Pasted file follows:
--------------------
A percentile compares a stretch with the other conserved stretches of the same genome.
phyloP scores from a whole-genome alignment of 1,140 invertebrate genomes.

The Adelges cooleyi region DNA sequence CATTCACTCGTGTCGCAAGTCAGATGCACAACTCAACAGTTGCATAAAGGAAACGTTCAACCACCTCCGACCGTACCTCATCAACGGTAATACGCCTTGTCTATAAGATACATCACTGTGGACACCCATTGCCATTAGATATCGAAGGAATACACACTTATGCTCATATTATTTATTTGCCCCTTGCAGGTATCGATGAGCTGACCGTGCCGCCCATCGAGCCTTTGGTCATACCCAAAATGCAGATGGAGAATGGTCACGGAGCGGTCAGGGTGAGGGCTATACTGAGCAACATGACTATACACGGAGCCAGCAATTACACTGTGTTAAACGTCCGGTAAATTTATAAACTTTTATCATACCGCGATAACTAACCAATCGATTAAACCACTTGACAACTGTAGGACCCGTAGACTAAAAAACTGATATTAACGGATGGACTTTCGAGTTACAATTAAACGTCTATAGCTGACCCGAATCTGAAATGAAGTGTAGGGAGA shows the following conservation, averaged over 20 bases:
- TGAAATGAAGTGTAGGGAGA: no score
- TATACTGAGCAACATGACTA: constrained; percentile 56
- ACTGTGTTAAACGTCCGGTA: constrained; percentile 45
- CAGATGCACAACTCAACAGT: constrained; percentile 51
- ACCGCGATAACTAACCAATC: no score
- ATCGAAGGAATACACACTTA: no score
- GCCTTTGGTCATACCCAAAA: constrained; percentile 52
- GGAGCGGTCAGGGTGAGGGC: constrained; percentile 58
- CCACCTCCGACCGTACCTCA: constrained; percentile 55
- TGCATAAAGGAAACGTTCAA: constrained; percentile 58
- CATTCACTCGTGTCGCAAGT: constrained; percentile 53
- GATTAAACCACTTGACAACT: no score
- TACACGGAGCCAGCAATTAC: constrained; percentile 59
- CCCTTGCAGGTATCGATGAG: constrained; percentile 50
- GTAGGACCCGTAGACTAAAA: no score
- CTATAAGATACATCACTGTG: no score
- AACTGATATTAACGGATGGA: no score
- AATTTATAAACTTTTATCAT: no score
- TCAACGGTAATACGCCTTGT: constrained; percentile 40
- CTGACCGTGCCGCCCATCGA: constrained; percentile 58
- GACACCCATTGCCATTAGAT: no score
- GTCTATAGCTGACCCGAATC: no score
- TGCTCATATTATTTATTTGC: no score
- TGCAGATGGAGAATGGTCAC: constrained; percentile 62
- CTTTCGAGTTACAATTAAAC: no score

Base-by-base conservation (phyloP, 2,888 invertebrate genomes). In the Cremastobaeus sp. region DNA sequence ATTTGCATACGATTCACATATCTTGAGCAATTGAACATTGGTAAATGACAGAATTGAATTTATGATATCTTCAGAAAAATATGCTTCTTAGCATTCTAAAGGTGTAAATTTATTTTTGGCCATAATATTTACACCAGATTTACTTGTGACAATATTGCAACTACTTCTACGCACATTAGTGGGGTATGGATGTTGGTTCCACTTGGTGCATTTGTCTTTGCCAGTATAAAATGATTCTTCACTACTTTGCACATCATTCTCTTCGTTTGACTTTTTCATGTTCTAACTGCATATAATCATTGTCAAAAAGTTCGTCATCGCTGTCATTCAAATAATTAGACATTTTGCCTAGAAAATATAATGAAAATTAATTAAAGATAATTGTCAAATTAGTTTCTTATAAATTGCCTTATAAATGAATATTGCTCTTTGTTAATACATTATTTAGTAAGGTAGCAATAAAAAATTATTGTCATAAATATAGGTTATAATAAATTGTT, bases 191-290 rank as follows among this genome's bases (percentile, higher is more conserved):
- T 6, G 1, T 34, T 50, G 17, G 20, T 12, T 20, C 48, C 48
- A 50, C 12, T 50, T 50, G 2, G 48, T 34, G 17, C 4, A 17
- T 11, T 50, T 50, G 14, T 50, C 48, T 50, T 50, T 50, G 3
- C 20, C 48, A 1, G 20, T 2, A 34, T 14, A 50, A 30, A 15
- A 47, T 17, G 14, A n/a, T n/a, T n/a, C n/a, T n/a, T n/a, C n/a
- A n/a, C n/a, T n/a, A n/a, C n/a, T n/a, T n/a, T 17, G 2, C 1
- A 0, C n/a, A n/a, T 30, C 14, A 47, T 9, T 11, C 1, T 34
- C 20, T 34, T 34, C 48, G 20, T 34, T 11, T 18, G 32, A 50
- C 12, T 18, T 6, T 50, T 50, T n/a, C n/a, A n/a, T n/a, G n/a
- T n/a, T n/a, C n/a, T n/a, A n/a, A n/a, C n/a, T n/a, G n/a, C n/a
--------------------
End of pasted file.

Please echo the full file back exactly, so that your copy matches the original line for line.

A percentile compares a stretch with the other conserved stretches of the same genome.
phyloP scores from a whole-genome alignment of 1,140 invertebrate genomes.

The Adelges cooleyi region DNA sequence CATTCACTCGTGTCGCAAGTCAGATGCACAACTCAACAGTTGCATAAAGGAAACGTTCAACCACCTCCGACCGTACCTCATCAACGGTAATACGCCTTGTCTATAAGATACATCACTGTGGACACCCATTGCCATTAGATATCGAAGGAATACACACTTATGCTCATATTATTTATTTGCCCCTTGCAGGTATCGATGAGCTGACCGTGCCGCCCATCGAGCCTTTGGTCATACCCAAAATGCAGATGGAGAATGGTCACGGAGCGGTCAGGGTGAGGGCTATACTGAGCAACATGACTATACACGGAGCCAGCAATTACACTGTGTTAAACGTCCGGTAAATTTATAAACTTTTATCATACCGCGATAACTAACCAATCGATTAAACCACTTGACAACTGTAGGACCCGTAGACTAAAAAACTGATATTAACGGATGGACTTTCGAGTTACAATTAAACGTCTATAGCTGACCCGAATCTGAAATGAAGTGTAGGGAGA shows the following conservation, averaged over 20 bases:
- TGAAATGAAGTGTAGGGAGA: no score
- TATACTGAGCAACATGACTA: constrained; percentile 56
- ACTGTGTTAAACGTCCGGTA: constrained; percentile 45
- CAGATGCACAACTCAACAGT: constrained; percentile 51
- ACCGCGATAACTAACCAATC: no score
- ATCGAAGGAATACACACTTA: no score
- GCCTTTGGTCATACCCAAAA: constrained; percentile 52
- GGAGCGGTCAGGGTGAGGGC: constrained; percentile 58
- CCACCTCCGACCGTACCTCA: constrained; percentile 55
- TGCATAAAGGAAACGTTCAA: constrained; percentile 58
- CATTCACTCGTGTCGCAAGT: constrained; percentile 53
- GATTAAACCACTTGACAACT: no score
- TACACGGAGCCAGCAATTAC: constrained; percentile 59
- CCCTTGCAGGTATCGATGAG: constrained; percentile 50
- GTAGGACCCGTAGACTAAAA: no score
- CTATAAGATACATCACTGTG: no score
- AACTGATATTAACGGATGGA: no score
- AATTTATAAACTTTTATCAT: no score
- TCAACGGTAATACGCCTTGT: constrained; percentile 40
- CTGACCGTGCCGCCCATCGA: constrained; percentile 58
- GACACCCATTGCCATTAGAT: no score
- GTCTATAGCTGACCCGAATC: no score
- TGCTCATATTATTTATTTGC: no score
- TGCAGATGGAGAATGGTCAC: constrained; percentile 62
- CTTTCGAGTTACAATTAAAC: no score

Base-by-base conservation (phyloP, 2,888 invertebrate genomes). In the Cremastobaeus sp. region DNA sequence ATTTGCATACGATTCACATATCTTGAGCAATTGAACATTGGTAAATGACAGAATTGAATTTATGATATCTTCAGAAAAATATGCTTCTTAGCATTCTAAAGGTGTAAATTTATTTTTGGCCATAATATTTACACCAGATTTACTTGTGACAATATTGCAACTACTTCTACGCACATTAGTGGGGTATGGATGTTGGTTCCACTTGGTGCATTTGTCTTTGCCAGTATAAAATGATTCTTCACTACTTTGCACATCATTCTCTTCGTTTGACTTTTTCATGTTCTAACTGCATATAATCATTGTCAAAAAGTTCGTCATCGCTGTCATTCAAATAATTAGACATTTTGCCTAGAAAATATAATGAAAATTAATTAAAGATAATTGTCAAATTAGTTTCTTATAAATTGCCTTATAAATGAATATTGCTCTTTGTTAATACATTATTTAGTAAGGTAGCAATAAAAAATTATTGTCATAAATATAGGTTATAATAAATTGTT, bases 191-290 rank as follows among this genome's bases (percentile, higher is more conserved):
- T 6, G 1, T 34, T 50, G 17, G 20, T 12, T 20, C 48, C 48
- A 50, C 12, T 50, T 50, G 2, G 48, T 34, G 17, C 4, A 17
- T 11, T 50, T 50, G 14, T 50, C 48, T 50, T 50, T 50, G 3
- C 20, C 48, A 1, G 20, T 2, A 34, T 14, A 50, A 30, A 15
- A 47, T 17, G 14, A n/a, T n/a, T n/a, C n/a, T n/a, T n/a, C n/a
- A n/a, C n/a, T n/a, A n/a, C n/a, T n/a, T n/a, T 17, G 2, C 1
- A 0, C n/a, A n/a, T 30, C 14, A 47, T 9, T 11, C 1, T 34
- C 20, T 34, T 34, C 48, G 20, T 34, T 11, T 18, G 32, A 50
- C 12, T 18, T 6, T 50, T 50, T n/a, C n/a, A n/a, T n/a, G n/a
- T n/a, T n/a, C n/a, T n/a, A n/a, A n/a, C n/a, T n/a, G n/a, C n/a